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CANDRAKĪRTI (Tib., Zla ba grags pa; Chin., Yue-cheng; Jpn., Gesshō), Indian Buddhist dialectician. Scholars have identified at least three Candrakīrtis. The first, who will be referred to as "Candrakīrti I," was a renowned Madhyamaka (Mādhyamika) philosopher who lived around 600650 ce; the second, "Candrakīrti II," was a Tantric master assumed to have lived slightly later than the former; and the third, "Candrakīrti III," was a Buddhist thinker of the eleventh century. Biographies are available only in Tibetan sources such as the histories of Bu ston, Tāranātha, and Sumpa mkhan po. These sources are not particularly helpful to the historian, for they tend to confuse history and legend and freely interchange the lives of the three Candrakīrtis. This did not pose a great problem in Tibet, however, for the Tibetan tradition acknowledges only one Candrakīrti, who lived for three or four hundred years.

Candrakīrti I wrote several important commentaries on the works of Nāgārjuna and Āryadeva: (1) the Prasannapadā (available in Sanskrit in Bibliotheca Buddhica 4, hereafter cited as Bibl. Bud.), a commentary on Nāgārjuna's Mūlamadhyamakakārikā ; (2) the Yuktiaikāvtti (Derge edition of the Tibetan Tripiaka 3864, hereafter cited as D.; Beijing edition of the Tibetan Tripiaka 5265, hereafter cited as B.); (3) the Śūnyatā-saptativtti (D. 3867, B. 5268); and (4) the Catuśatakaīkā (D. 3865, B. 5266, partially available in Sanskrit), a commentary on Āryadeva's Catuśataka. He also composed works of his own inspiration: (1) the Madhyamakāvatāra, with its autocommentary, the Madhyamakāvatārabhāya (Tib. edition in Bibl. Bud. 9), an introduction to the basic Madhyamaka treatise of Nāgārjuna; and (2) the Pañcaskañdhaprakaraa (Tib. edition, Lindtner, 1979), a treatise on Abhidharma topics (five aggregates, twelve bases, and eighteen elements) from the Madhyamaka point of view. Opinions differ concerning the authorship of the work titled Triśaraa[gamana]saptati (D. 3971, 4564; B. 5366, 5478). According to Lindtner it was composed by Candrakīrti I, but according to Ruegg (1981), by Candrakīrti II. As to the chronological order of these treatises, one can only state with certainty that the Madhyamakāvatāra (probably with the autocommentary) was composed before the two large commentaries, the Prasannapadā and the Catuśatakaīkā, since both of the latter refer to the former.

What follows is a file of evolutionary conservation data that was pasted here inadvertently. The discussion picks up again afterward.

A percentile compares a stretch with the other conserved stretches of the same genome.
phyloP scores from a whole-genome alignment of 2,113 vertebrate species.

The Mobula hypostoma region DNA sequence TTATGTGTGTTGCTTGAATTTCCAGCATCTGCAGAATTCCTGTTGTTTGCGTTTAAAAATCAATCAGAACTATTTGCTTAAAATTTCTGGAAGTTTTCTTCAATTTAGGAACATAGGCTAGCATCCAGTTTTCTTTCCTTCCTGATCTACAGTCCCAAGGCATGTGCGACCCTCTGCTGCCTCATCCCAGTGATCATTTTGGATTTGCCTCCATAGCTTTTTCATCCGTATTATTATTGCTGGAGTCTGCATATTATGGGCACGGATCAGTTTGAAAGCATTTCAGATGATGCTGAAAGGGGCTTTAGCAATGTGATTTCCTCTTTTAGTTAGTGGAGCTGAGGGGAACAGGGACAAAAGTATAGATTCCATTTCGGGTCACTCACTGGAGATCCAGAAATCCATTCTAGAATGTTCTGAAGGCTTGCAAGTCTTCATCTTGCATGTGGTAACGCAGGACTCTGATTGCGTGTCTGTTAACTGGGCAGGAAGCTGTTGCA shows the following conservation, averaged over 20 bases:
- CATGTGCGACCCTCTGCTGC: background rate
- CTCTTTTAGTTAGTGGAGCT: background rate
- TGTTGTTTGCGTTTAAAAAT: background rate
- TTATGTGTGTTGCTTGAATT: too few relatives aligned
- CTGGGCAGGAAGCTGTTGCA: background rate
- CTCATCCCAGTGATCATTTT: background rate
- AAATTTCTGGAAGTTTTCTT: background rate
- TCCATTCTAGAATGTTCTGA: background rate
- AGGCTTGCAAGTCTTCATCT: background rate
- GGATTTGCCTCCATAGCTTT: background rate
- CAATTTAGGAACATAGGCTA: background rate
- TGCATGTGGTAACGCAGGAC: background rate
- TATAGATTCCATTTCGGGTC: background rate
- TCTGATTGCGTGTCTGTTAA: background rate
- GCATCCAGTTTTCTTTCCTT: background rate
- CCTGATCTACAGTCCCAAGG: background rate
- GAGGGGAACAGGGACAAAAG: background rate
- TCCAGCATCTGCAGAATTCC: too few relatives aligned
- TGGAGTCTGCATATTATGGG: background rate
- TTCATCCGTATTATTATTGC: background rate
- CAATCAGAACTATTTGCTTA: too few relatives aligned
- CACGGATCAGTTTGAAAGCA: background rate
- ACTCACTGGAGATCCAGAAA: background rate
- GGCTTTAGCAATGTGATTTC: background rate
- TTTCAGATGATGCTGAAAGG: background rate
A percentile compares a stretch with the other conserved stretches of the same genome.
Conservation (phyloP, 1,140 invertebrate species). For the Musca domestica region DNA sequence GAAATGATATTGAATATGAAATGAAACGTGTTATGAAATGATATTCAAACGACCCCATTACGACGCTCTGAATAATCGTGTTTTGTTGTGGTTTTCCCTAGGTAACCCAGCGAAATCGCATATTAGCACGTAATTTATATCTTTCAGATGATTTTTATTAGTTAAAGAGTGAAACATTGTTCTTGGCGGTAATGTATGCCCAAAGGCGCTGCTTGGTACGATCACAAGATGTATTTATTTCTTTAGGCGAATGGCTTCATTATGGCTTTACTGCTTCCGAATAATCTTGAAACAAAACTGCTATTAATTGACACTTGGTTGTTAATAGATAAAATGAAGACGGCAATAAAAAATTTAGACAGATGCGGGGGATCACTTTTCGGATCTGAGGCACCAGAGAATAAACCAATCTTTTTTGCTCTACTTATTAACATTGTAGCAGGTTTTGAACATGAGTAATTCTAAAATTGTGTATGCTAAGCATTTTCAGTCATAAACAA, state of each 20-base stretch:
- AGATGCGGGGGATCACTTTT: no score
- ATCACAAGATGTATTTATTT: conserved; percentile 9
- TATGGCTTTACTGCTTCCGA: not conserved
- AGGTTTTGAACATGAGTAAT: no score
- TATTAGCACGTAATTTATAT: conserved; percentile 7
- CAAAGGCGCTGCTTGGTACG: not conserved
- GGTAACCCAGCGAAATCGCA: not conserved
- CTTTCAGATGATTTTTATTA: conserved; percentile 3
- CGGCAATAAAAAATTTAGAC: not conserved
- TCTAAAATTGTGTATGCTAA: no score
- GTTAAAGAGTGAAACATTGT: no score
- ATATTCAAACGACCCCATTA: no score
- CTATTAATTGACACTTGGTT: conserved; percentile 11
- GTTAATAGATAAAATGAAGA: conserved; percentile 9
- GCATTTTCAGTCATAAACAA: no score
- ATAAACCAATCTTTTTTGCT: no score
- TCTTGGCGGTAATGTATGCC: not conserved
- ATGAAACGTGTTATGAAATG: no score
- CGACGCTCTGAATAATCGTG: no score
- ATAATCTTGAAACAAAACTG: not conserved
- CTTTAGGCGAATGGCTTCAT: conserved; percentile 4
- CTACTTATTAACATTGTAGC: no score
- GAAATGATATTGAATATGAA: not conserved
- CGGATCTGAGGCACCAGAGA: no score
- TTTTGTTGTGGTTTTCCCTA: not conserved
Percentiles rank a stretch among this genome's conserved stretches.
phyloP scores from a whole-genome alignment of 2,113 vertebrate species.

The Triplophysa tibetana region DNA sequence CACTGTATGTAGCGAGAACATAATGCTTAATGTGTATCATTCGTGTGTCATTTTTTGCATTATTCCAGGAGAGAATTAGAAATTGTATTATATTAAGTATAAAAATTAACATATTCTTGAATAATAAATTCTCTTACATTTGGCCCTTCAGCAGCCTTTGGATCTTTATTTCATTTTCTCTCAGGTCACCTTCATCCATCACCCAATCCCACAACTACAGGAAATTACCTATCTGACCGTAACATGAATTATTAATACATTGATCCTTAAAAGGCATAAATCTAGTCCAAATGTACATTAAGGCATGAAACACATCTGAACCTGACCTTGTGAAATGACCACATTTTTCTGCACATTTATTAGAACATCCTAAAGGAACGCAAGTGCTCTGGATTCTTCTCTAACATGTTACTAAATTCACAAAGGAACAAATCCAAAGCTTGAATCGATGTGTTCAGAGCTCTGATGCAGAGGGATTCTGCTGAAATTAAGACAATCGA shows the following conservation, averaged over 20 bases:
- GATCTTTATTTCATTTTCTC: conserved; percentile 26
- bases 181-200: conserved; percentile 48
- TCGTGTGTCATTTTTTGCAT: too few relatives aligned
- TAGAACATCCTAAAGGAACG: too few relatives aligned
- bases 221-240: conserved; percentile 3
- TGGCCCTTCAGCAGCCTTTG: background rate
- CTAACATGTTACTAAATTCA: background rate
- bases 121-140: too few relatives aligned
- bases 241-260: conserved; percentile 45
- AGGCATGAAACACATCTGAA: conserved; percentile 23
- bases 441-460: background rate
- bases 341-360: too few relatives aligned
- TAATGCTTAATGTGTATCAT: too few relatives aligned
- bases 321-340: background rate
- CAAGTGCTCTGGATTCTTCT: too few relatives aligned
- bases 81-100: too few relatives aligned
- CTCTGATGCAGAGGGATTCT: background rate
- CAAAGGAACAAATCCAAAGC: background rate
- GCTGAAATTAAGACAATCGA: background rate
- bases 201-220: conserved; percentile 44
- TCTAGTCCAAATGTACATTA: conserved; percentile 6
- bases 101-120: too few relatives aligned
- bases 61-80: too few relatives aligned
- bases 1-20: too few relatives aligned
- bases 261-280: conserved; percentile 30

Candrakīrti I expounded the Madhyamaka philosophy of Nāgārjuna and defended the position of Buddhapālita (c. 470540) against the criticism of Bhāvaviveka (c. 500570), who had wanted to adopt independent inferences. Candrakīrti I thus tried to reestablish the prasaga method of reasoning. Tibetan doxographers accordingly classified him with Buddhapālita as representative of the Prāsagika school. He also lodged criticism against the doctrines of the Buddhist logico-epistemological school and the metaphysical and gnoseological theories of the Yogācāra-Vijñānavāddins.

Candrakīrti II composed a few Tantric works, the most important of which is the Pradīpoddyotana (D. 1785, B. 2650), a commentary on the Guhyasamāja Tantra. Candrakīrti III composed the Madhyamakāvatāraprajñā or Madhyamakaprajñāvatāra (D. 3865, B. 5264) and together with the translator 'Gos khug pa lhas btsas translated it into Tibetan. If the identification of Dpal ldan zla ba with Candrakīrti III is correct, this same pair of translators also translated Kapāda's commentary on the Hevajra Tantra (D. 1187, B. 2317). 'Gos khug pa lhas btsas also translated the Pradīpoddyotana with Rin chen bzang po (9581055) and others. We can thus fix the date of Candrakīrti III within the eleventh century.

Although Candrakīrti I and III are certainly two different people, it may be possible that Candrakīrti II is identical with either Candrakīrti I or III. Research on this point remains open.

See Also



Lindtner, Christian. "Candrakīrti's Pañcaskandhaprakaraa." Acta Orientalia 40 (1979): 87145.

May, Jacques, trans. Candrakīrti, Prasannapadā Madhyama-kavtti: Commentaire limpide au traité du milieu. Paris, 1959.

Ruegg, David S. The Literature of the Madhyamaka School of Philosophy in India. Wiesbaden, 1981.

New Sources

Āryadeva, Candrakīrti, and Karen Lang, "Aryadeva and Candrakīrti on Self and Selfishness" In Buddhism in Practice, edited by Donald S. Lopez, Jr., pp. 380398. Princeton, 1995.

Jong, J. W. de. "Materials for the Study of Aryadeva, Dharmapala and Candrakirti: The Catuhsataka of Aryadeva, Chapters 1213, 2 V." Indo Iranian Journal 36 (1993): 150153.

Scherrer Schaub, Cristina. "Tendance de la pensee de Candrakirti, Buddhajnana et Jinakriya." Buddhist Forum 3 (1994): 249272.

Mimaki Katsumi (1987)

Revised Bibliography